"key": "cmd+2",
            "command": "workbench.action.openEditorAtIndex2"
        },
        {
            "key": "cmd+3",
            "command": "workbench.action.openEditorAtIndex3"
        },
        {
            "key": "cmd+4",
            "command": "workbench.action.openEditorAtIndex4"
        },
        {
            "key": "cmd+5",
            "command": "workbench.action.openEditorAtIndex5"
        },
        {
            "key": "cmd+6",
            "command": "workbench.action.openEditorAtIndex6"
        },
        {
            "key": "cmd+7",
            "command": "workbench.action.openEditorAtIndex7"
        },
        {
            "key": "cmd+8",
            "command": "workbench.action.openEditorAtIndex8"
        },
        {
            "key": "cmd+9",
            "command": "workbench.action.openEditorAtIndex9"
        },
        {
            "key": "ctrl+1",
            "command": "workbench.action.focusFirstEditorGroup"
        },
        {
            "key": "ctrl+2",
            "command": "workbench.action.focusSecondEditorGroup"
        },
        {
            "key": "ctrl+3",
            "command": "workbench.action.focusThirdEditorGroup"
        }
    ]

You now can use CMD+[1-9] to switch between tabs and CTRL+[1-3] to focus editor groups! Hope this answer is helpful.

  • 2
    alt+n does this already on windows, I'm sure there is a mac equivalent – Dominic Jan 19 '18 at 9:48
  • 5
    on Mac the equivalent is control+n. I find this to be unintuitive as most programs default to cmd+n for tab navigation. Switching the two behaviours around means you can rely on muscle memory when trying to navigate through your tabs. – Ajikan Feb 3 '18 at 21:48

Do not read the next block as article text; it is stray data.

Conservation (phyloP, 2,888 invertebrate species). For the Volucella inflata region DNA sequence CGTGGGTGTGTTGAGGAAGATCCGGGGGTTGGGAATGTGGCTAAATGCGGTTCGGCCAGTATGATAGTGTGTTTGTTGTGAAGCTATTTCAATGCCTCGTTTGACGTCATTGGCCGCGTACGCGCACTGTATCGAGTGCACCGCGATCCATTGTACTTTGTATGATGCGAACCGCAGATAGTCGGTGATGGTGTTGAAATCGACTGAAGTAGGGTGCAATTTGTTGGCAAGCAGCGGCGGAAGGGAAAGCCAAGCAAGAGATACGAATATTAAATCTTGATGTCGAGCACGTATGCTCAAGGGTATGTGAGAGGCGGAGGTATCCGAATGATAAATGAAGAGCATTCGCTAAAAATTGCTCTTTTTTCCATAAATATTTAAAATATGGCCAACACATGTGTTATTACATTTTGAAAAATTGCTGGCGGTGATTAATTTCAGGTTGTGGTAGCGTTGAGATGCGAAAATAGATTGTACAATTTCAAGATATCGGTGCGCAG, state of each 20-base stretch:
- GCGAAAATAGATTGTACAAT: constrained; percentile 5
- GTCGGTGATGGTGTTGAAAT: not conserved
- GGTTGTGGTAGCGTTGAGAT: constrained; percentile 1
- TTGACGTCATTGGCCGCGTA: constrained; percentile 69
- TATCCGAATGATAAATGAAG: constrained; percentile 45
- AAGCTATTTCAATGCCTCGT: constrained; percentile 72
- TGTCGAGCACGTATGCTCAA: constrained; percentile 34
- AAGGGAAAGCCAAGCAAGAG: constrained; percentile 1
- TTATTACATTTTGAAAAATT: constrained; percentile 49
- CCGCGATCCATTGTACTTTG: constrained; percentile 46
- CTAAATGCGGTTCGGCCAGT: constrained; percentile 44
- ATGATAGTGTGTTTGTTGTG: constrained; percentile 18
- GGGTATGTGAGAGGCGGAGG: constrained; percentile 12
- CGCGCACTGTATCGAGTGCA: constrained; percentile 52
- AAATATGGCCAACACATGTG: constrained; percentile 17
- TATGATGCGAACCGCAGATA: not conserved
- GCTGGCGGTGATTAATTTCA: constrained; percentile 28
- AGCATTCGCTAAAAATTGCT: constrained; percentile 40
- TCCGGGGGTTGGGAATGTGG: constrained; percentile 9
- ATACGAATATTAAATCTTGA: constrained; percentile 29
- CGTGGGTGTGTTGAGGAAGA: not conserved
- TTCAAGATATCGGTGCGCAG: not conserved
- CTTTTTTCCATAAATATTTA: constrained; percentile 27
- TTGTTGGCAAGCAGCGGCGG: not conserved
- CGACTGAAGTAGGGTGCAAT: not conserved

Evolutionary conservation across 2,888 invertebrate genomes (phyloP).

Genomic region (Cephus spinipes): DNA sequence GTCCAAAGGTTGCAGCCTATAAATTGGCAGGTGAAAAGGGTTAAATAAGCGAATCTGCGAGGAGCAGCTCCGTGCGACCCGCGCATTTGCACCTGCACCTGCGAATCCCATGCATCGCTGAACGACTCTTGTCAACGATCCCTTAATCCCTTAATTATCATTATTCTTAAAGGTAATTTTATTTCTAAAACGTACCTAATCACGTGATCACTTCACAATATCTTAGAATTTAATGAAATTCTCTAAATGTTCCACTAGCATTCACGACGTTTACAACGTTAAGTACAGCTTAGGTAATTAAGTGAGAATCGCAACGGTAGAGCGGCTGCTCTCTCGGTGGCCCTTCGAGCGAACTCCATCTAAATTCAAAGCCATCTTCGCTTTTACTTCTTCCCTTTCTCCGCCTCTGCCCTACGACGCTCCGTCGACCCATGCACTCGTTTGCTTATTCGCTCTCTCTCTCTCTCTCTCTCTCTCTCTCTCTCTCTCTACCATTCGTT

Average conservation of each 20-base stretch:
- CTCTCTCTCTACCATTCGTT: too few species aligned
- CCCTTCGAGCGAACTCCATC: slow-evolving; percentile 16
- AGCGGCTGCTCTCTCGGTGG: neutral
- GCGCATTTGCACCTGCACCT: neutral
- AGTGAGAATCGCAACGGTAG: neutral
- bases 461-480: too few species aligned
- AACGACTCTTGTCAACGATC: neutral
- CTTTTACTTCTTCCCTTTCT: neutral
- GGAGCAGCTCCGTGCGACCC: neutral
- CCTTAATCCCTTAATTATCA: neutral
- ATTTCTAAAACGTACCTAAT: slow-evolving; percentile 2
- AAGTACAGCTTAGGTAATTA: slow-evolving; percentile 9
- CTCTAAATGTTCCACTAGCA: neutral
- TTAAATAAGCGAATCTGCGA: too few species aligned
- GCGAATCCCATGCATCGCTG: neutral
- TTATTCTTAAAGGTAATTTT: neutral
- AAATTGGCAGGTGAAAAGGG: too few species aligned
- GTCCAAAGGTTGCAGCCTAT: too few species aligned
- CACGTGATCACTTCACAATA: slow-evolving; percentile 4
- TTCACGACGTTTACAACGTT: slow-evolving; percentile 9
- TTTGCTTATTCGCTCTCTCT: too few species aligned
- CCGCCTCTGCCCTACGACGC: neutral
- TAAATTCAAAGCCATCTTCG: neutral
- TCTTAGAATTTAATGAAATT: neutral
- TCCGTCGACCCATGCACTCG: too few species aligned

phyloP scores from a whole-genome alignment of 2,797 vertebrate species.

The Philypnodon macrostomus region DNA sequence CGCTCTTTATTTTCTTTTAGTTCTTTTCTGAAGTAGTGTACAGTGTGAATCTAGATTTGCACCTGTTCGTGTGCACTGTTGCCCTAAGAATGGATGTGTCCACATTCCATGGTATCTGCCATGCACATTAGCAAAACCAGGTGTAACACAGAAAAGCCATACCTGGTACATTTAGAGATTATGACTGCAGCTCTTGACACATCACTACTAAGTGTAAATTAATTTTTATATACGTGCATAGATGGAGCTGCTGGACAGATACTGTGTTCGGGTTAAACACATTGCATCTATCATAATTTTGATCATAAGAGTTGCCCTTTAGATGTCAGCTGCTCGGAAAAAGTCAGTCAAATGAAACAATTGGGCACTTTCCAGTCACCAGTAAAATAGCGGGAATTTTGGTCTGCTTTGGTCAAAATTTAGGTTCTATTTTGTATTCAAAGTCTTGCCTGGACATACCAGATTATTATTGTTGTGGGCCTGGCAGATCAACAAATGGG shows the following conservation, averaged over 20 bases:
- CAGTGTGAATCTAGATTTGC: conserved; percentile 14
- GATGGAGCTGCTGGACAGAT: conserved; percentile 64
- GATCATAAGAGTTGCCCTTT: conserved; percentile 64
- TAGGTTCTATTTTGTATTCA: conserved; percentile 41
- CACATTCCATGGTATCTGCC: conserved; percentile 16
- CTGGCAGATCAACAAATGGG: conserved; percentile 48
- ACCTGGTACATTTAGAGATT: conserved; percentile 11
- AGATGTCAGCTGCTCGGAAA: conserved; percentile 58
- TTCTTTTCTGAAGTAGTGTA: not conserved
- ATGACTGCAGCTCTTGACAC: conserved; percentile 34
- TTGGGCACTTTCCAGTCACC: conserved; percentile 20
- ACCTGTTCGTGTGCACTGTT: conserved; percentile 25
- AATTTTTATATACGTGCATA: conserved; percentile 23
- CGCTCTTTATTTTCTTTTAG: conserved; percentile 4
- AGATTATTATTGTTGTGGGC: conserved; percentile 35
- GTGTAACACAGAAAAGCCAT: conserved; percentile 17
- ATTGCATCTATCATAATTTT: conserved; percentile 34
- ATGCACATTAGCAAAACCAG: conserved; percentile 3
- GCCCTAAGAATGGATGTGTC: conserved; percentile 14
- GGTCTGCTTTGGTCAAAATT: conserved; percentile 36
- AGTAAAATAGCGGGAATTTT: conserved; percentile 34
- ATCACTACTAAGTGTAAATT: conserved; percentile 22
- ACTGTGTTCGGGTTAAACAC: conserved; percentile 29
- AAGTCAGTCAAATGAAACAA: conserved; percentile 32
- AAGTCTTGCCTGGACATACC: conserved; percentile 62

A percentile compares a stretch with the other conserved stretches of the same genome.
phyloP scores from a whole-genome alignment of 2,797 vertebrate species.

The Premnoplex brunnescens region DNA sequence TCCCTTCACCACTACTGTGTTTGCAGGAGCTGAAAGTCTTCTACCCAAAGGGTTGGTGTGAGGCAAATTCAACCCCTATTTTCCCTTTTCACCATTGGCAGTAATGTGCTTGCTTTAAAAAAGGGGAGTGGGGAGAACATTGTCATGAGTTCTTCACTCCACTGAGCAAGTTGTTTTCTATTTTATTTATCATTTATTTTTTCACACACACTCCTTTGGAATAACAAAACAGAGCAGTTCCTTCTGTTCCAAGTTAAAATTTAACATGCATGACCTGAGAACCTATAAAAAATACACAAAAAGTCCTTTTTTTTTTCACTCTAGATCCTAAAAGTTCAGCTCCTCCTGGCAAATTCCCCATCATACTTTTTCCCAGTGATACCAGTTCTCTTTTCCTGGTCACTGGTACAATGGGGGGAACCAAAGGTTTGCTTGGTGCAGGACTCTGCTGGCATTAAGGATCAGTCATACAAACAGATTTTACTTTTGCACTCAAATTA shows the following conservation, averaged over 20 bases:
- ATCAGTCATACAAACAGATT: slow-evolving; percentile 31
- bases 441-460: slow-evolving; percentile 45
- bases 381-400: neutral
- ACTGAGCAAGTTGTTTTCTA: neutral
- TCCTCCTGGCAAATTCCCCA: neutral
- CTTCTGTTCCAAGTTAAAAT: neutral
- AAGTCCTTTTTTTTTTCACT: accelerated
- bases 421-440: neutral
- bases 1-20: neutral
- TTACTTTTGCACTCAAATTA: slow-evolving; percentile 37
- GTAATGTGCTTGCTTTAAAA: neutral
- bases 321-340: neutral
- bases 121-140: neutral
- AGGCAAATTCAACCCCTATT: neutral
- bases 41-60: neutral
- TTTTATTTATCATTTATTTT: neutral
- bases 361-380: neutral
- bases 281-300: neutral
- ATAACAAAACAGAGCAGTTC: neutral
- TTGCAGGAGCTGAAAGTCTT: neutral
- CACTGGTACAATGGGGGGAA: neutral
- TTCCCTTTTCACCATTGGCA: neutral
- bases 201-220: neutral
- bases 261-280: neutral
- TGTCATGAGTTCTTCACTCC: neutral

• Bless you @yiyuan. Thank you so much for this! – Hayden Braxton Apr 16 '18 at 15:01
  • this! thank you, I was freaking out with ctrl instead of cmd – Marko Jun 14 '18 at 8:33
  • I've proposed edits to improve this answer. Considering Cmd+digit is the default to switch tabs in browsers on macOS, I think this is the best answer and most convenient solution. Thank you! – karni Jul 2 '18 at 22:58
34

Windows

When using Visual Studio Code on Windows, you can use CTRL + PAGE_UP to switch to the previous tab, and CTRL + PAGE_DN to switch to the next tab.

You also have the ability to switch to tabs based on their (non-zero relative) index. You can do so, by pressing and holding ALT, followed by a number (1 through 9).

macOS

To quickly navigate between tabs, press and hold the CMD key, followed by the number (1 through 9) of the tab you want to switch to.

You also have the ability to switch between the previous/next tab via the CMD + ALT + LEFT/RIGHT keyboard shortcut.

Please note that in order to switch to a tab that is in a different editor group, you must first switch to the desired editor group.